Any attempt to assess the relative performance of countries has inherent limitations. These rankings summarize evidence on measures of high performance based on national mortality data and the perceptions and experiences of patients and physicians. They do not capture important dimensions of effectiveness or efficiency that might be obtained from medical records or administrative data. Patients’ and physicians’ assessments might be affected by their experiences and expectations, which could differ by country and culture.

The findings indicate room for improvement across all of the countries, especially in the U.S. If the health care system is to perform according to patients’ expectations, the nation will need to remove financial barriers to care and improve the delivery of care. Disparities in terms of access to services signal the need to expand insurance to cover the uninsured and to ensure that all Americans have an accessible medical home. The U.S. must also accelerate its efforts to adopt health information technology and ensure an integrated medical record and information system that is accessible to providers and patients.

While many U.S. hospitals and health systems are dedicated to improving the process of care to achieve better safety and quality, the U.S. can also learn from innovations in other countries—including public reporting of quality data, payment systems that reward high-quality care, and a team approach to management of chronic conditions. Based on these patient and physician reports, the U.S. could improve the delivery, coordination, and equity of the health care system by drawing from best practices both within the U.S. and around the world.


K. Davis, C. Schoen, S. C. Schoenbaum, M. M. Doty, A. L. Holmgren, J. L. Kriss, and K. K. Shea, Mirror, Mirror on the Wall: An International Update on the Comparative Performance of American Health Care, The Commonwealth Fund, May 2007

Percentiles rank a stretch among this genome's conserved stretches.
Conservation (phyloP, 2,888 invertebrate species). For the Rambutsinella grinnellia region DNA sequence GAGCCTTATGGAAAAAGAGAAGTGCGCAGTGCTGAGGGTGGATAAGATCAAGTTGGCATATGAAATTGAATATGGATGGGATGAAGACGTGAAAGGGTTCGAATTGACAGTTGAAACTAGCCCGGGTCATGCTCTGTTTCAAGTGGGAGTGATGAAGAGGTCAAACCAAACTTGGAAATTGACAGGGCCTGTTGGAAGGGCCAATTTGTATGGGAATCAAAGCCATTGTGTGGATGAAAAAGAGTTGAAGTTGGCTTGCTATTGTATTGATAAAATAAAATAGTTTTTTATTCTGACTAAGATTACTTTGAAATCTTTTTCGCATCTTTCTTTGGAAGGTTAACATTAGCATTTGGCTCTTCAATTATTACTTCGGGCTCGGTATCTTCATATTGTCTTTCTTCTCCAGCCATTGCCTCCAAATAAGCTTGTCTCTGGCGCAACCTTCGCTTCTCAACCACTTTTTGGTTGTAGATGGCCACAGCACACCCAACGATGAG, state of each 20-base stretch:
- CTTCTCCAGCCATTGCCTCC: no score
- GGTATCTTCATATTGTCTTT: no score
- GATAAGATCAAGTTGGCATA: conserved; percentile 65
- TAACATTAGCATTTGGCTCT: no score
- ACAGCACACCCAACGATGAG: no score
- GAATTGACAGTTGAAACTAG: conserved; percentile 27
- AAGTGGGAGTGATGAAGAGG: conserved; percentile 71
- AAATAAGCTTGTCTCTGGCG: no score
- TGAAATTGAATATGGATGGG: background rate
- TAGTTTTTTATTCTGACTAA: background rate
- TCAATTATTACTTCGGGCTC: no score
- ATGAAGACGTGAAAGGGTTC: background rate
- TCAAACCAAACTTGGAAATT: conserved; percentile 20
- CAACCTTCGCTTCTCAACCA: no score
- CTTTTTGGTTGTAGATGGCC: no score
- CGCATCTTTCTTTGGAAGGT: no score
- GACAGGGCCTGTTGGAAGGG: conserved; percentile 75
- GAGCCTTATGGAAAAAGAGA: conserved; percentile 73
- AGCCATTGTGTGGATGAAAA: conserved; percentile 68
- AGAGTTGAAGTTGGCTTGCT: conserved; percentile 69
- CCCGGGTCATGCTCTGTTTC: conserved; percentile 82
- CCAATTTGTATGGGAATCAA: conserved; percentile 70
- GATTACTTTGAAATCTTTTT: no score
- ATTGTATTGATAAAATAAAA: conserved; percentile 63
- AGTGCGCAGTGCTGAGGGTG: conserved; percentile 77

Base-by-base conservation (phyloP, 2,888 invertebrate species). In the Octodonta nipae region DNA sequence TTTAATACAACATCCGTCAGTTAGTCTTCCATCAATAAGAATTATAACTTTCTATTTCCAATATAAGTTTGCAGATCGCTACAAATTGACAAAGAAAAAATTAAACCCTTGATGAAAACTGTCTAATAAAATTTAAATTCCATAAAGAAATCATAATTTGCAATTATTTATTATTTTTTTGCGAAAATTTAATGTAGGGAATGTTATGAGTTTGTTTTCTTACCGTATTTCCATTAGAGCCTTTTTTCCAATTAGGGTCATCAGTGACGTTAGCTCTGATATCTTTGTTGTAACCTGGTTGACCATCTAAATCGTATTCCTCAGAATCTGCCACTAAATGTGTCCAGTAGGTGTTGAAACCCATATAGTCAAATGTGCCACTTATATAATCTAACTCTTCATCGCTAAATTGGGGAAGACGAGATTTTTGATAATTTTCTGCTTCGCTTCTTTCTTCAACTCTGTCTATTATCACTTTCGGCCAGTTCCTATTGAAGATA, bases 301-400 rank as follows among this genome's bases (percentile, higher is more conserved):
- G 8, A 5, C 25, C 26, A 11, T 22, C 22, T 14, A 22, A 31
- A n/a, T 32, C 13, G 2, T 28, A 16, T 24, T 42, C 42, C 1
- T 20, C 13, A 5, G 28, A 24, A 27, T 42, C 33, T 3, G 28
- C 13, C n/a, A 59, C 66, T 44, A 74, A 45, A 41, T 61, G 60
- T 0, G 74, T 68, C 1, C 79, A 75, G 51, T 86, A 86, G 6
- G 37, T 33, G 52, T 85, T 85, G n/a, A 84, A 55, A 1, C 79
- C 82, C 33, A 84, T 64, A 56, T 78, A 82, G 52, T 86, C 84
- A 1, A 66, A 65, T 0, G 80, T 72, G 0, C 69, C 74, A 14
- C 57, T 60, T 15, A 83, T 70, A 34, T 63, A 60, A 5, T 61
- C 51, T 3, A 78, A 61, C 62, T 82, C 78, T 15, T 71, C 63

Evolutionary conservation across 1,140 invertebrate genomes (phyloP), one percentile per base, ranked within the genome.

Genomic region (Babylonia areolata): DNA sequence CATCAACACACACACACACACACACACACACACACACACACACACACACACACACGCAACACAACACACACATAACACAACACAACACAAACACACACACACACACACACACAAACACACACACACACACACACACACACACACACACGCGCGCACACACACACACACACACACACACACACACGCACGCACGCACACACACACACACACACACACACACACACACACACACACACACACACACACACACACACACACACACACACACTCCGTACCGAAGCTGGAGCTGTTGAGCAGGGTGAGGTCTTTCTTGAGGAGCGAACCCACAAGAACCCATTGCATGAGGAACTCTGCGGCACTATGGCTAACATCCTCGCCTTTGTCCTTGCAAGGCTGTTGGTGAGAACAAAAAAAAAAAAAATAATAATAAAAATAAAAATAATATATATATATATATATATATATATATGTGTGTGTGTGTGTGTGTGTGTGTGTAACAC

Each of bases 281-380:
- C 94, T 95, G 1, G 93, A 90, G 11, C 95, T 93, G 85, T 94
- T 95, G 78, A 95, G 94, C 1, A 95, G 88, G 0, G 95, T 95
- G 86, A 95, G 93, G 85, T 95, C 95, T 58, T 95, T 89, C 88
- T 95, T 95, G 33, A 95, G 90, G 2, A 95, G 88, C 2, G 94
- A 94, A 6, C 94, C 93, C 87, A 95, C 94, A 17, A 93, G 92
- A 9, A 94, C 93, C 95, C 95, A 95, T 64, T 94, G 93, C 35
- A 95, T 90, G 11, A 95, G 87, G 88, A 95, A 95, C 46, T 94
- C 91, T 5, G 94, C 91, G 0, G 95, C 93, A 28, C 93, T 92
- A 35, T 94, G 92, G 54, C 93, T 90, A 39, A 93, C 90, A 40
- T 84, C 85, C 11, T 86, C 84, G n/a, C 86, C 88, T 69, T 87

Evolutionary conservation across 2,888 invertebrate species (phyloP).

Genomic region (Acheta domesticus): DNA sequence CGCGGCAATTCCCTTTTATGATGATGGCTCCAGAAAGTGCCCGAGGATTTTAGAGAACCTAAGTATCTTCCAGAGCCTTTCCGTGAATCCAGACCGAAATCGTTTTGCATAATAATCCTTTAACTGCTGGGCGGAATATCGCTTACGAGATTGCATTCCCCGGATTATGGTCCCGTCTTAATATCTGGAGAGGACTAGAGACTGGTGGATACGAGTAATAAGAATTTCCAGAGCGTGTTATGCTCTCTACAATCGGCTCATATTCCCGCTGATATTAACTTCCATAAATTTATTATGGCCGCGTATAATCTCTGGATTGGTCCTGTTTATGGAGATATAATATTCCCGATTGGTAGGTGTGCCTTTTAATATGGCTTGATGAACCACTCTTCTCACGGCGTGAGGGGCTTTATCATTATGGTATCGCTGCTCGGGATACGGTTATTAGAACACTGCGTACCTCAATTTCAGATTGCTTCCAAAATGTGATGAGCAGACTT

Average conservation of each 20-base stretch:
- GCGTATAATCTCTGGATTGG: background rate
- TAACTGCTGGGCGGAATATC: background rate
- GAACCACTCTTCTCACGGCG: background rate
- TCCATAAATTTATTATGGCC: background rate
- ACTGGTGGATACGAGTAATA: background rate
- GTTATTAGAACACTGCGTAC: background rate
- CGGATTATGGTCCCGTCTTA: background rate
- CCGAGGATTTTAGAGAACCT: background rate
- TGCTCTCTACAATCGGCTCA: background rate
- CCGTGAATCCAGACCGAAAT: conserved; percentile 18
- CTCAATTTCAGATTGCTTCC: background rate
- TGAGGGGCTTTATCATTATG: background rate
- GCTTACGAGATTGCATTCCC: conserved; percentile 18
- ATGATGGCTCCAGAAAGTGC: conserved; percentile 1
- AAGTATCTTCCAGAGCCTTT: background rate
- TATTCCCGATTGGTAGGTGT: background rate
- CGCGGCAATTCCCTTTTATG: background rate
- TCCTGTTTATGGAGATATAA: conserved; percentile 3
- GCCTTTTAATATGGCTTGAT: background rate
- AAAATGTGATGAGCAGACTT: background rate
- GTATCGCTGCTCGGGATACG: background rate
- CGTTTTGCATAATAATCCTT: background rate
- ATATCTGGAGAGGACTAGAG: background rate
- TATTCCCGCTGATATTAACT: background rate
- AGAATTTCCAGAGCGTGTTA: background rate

To read the full report, click here.

More prison folly

May 9, 2007

Today the Senate Public Safety Committee held an informational hearing on the Department of Corrections and Rehabilitation’s (CDCR) construction of a new execution chamber at San Quentin. CDCR began construction of the new execution chamber which was purported to cost $399,000, miraculously just $1,000 short of the amount that would require CDCR to notify the Legislature of the project. 

CDCR purportedly began construction of the new execution chamber in response to a ruling by Judge Jeremy Fogel last December that effectively placed a moratorium on executions in California. Fogel’s ruling found fault with the state’s execution protocols which “resulted in an undue and unnecessary risk of an Eighth Amendment violation.” The ruling mentions, among other things, that “the small [execution chamber] anteroom from which the execution team injects the lethal drugs has been so crowded with prison officials and other dignitaries that even simple movement has been difficult.”

Fogel’s ruling, however, merely required the State to advise the Court whether it intended to revise its execution protocol and, if so, how much time it would need to come up with a new protocol. It did not direct CDCR to build a new execution chamber. Overcrowding in the execution chamber ante room, along with its poor lighting, concerned Fogel because it makes it difficult for officials to monitor the execution. The overcrowding could be reduced by reducing the number of gawkers allowed to witness executions.

Senators Gloria Romero (D-Los Angeles) and Mike Machado (D-Linden) were rightly outraged by the sneaky maneuvering and accounting gimmickry employed by CDCR to avoid legislative approval. After it was publicly revealed that construction of the new execution chamber had begun, CDCR prepared a new budget document that deleted references to Fogel’s December 15 order. CDCR now estimates the cost of the new death chamber at $1.4 million. According to testimony from a CDCR undersecretary, it also appears that Schwarzenegger’s staff knew that construction of the new death chamber had begun, which contradicts their previous statements.

Machado repeatedly challenged CDCR Secretary Jim Tilton and at one point exclaimed that “this happens all to often. In budget hearings, your staff has been less than candid. . . .” 

Machado also made known his displeasure that the department’s secrecy will undermine the prison “reform” proposal passed last week in the eyes of the federal courts who, many insiders believe, could place the entire prison system in federal receivership.

Machado understands CDCR better than most legislators because he chairs a Senate Budget Sub-Committee that oversees CDCR’s budget. A keen businessman, Machado has held excellent hearings that have focused attention on the department’s  management deficiencies and its inability to manage its prison population.

Which brings us to the main focus of this post.